Did King Tutankhamen Die From Epilepsy?

A British surgeon has a new theory about the life and death of Egypt's most famous pharaoh

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Ever since King Tut’s lavish tomb was opened in 1924, when people weren’t muttering about the curse supposedly placed on it they were trying to divine what killed the young Egyptian king. Now, a British surgeon and history buff has a new theory about not only what may have caused King Tut’s death, but also led Egypt to become the world’s first monotheistic culture.

Hutan Ashrafian, a surgeon at Imperial College London, thinks the malady that killed King Tut was epilepsy. Ashrafian’s theory, reported in New Science, is the result of some good old fashioned historical deduction. The surgeon noted the pharaohs’ feminized figures, as they appeared in the artistic portrayals of King Tut and his presumed relatives — Smenkhkare, believed to be Tutankhamun’s uncle or older brother, and Akhenaten, who is thought to be Tut’s father. He also took into account findings that each pharaoh had died at a slightly younger age than his predecessor. To Ashrafian, this suggested an inherited disorder. Then Ashrafian looked at the religious events that occurred under these pharaohs’ watch.  “It’s significant that two [of the five related pharaohs] had stories of religious visions associated with them,” Ashrafian told New Science. The religious experience of Tuthmosis IV is inscribed near the Great Sphinx, while Akhenaten’s religious vision encouraged him to raise the status of a minor deity called Aten into a supreme god — thus establishing the earliest recorded monotheistic religion.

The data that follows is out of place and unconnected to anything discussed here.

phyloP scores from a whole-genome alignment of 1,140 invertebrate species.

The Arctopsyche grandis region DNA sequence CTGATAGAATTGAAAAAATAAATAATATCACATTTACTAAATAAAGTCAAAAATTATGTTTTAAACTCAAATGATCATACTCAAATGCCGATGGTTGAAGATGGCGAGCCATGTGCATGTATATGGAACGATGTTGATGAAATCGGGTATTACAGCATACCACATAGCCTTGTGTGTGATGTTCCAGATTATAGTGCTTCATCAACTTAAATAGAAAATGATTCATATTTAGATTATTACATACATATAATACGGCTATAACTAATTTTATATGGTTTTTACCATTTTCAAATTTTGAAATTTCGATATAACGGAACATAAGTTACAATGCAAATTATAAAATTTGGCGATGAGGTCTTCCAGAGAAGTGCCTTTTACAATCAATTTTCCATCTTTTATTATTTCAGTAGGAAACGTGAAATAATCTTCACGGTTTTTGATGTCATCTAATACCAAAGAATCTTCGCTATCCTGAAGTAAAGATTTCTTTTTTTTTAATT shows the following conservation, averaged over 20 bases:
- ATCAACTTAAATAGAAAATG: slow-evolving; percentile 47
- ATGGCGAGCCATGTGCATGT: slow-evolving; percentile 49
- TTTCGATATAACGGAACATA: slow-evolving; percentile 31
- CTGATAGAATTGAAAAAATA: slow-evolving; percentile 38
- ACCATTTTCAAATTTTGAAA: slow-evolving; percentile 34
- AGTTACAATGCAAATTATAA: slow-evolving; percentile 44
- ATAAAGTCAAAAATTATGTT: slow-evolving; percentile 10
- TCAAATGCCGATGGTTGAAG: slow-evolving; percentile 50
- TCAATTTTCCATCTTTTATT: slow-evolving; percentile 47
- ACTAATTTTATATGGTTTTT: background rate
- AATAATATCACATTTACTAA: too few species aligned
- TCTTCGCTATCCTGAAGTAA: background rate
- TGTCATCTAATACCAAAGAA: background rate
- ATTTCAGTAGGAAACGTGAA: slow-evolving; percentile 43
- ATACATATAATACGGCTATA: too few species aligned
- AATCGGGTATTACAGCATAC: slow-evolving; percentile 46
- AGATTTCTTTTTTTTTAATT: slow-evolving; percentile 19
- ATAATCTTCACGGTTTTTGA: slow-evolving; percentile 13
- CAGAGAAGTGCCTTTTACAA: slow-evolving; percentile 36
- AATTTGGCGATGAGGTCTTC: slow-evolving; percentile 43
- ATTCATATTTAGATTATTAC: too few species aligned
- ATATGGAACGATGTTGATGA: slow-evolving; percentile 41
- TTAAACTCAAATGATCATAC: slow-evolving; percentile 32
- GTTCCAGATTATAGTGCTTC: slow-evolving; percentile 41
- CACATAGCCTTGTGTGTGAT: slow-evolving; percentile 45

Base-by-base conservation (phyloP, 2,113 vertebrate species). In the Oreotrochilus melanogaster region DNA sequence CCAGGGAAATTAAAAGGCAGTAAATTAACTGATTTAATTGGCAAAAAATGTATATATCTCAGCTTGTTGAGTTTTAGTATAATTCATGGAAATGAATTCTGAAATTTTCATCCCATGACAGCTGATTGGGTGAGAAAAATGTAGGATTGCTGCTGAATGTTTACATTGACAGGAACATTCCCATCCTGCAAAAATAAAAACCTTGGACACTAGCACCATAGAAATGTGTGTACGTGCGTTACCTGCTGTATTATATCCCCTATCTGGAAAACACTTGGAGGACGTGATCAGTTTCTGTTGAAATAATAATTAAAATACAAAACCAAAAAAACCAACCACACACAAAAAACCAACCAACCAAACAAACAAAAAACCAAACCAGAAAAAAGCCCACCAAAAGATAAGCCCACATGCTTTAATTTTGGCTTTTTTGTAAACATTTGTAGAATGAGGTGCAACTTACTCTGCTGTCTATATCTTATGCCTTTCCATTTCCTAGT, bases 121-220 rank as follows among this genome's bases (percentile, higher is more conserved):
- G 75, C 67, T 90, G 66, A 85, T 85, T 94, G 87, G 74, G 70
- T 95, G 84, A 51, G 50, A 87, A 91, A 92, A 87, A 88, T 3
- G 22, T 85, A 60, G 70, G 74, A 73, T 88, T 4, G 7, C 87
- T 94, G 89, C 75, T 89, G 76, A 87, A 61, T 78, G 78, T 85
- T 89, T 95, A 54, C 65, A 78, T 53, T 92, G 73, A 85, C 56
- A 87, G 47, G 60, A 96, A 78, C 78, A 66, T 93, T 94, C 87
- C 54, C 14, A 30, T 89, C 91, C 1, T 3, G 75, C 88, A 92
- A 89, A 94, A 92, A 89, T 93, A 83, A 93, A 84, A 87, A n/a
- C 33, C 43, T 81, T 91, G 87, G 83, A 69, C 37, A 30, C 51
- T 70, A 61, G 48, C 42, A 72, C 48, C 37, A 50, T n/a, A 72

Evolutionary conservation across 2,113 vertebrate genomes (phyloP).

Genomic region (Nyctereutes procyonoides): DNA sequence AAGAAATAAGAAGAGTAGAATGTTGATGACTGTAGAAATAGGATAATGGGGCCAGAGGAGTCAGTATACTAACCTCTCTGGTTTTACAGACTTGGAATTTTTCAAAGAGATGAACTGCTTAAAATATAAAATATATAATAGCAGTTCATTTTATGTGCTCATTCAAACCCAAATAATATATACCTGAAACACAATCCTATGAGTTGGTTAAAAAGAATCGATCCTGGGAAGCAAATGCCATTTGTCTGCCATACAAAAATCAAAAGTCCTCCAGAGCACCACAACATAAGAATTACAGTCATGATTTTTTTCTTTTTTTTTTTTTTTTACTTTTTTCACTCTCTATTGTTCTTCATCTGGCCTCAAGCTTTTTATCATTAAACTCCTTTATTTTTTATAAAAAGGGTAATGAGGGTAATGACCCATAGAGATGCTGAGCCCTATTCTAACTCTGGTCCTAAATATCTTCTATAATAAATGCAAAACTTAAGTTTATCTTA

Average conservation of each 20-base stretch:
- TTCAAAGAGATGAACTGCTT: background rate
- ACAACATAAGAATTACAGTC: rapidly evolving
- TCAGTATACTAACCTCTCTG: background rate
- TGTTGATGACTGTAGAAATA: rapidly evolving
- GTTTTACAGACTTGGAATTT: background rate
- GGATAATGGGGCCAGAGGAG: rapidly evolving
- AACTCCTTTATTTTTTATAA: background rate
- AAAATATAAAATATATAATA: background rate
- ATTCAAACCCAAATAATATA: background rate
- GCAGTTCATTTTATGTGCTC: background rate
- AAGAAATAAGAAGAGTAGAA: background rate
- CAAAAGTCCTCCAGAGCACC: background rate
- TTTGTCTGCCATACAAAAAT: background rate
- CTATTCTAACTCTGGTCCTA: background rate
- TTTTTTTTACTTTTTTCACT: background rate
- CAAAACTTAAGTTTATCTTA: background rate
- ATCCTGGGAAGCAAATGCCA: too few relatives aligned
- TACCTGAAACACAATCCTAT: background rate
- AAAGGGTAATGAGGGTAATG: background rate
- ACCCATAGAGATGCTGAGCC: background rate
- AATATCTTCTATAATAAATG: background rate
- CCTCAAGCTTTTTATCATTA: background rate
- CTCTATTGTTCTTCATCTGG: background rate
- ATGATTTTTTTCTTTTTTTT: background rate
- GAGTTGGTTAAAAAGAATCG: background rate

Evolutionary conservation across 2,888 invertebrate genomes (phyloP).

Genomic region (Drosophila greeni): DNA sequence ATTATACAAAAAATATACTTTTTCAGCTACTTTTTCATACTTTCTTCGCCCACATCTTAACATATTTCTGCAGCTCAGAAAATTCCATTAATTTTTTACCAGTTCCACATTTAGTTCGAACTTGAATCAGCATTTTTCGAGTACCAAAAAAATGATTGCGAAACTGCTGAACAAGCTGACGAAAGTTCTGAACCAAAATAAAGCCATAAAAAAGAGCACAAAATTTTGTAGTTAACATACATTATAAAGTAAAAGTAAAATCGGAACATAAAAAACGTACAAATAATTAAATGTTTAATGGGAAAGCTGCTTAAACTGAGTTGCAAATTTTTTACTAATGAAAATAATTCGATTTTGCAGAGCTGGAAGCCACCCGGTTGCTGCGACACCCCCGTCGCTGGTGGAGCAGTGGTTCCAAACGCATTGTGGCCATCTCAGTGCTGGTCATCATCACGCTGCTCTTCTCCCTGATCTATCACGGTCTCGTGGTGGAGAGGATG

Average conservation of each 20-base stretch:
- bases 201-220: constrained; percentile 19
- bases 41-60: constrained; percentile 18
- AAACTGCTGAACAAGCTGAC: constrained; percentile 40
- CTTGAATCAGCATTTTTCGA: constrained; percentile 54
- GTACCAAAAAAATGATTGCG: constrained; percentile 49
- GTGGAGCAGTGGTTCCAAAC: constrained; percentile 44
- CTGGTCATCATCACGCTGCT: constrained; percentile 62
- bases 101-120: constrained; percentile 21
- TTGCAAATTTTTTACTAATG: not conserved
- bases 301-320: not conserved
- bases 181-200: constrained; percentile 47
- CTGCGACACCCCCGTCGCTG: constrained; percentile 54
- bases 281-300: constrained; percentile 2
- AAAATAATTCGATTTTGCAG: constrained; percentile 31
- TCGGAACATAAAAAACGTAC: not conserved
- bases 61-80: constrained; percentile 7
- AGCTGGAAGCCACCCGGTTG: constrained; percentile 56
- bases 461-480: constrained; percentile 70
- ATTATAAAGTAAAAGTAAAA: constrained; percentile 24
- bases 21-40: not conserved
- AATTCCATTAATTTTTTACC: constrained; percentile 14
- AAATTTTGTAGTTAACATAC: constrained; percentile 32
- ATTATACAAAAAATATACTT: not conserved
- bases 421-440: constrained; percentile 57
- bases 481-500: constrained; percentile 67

(MORE: That’s a Wrap: British Man’s Body Mummified, King Tut-Style)

For Ashrafian, this historical milestone was another clue to what may have killed boy king. “People with temporal lobe epilepsy who are exposed to sunlight get the same sort of stimulation to the mind and religious zeal,”  Ashrafian told the Washington Post. “It’s likely that the family of pharaohs had a heritable form of temporal lobe epilepsy.” According to New Science, the temporal lobe is connected to parts of the brain involved in the release of hormones, and epileptic seizures are known to alter the levels of hormones involved in sexual development — which could explain why the pharaohs were depicted with wide hips and larger breasts than you would expect on a man. A seizure might also be to blame for Tutankhamen’s fractured leg, says Ashrafian — evidence of which had led some to speculate that Tut died from injuries sustained after a fall from his chariot.

But the new theory does not completely lay to rest speculation about the cause of death of King Tutankhamen. “It’s a fascinating and plausible explanation,” said Howard Markel, a medical historian at the University of Michigan in Ann Arbor, to the Washington Post. However, he notes, the theory is almost impossible to prove, given that there is no definitive genetic test for epilepsy. “Do we know that a seizure led to monotheism? It’s a nice idea, but we don’t know,” he says. “It’s a very interesting hypothesis, but it’s just that — there’s no definite proof.”

MORE: Today in History: King Tut’s Sarcophagus Uncovered

MORE: Egypt’s Human Chain: The Race to Save the Mummies

46 comments
BrickGrace
BrickGrace

Am the happiest mother so far,my daughter onces suffered from epilepsy for six years,which was affecting her schooling,i had giving her different medication but no solution,then i got the contact of a doctor from a friend,the doctor gave me hope again,he sent me the medication which i used on her,she too the medication for just a week and that was the end of her problem am sharing for any one with such problem to also contact the doctor on   Alegbe3@gmail.com or +2349027116105,

Thanks.

fred friendly
fred friendly

How come we never hear that one of these mummies died because no one knew the Heimlich Maneuver ?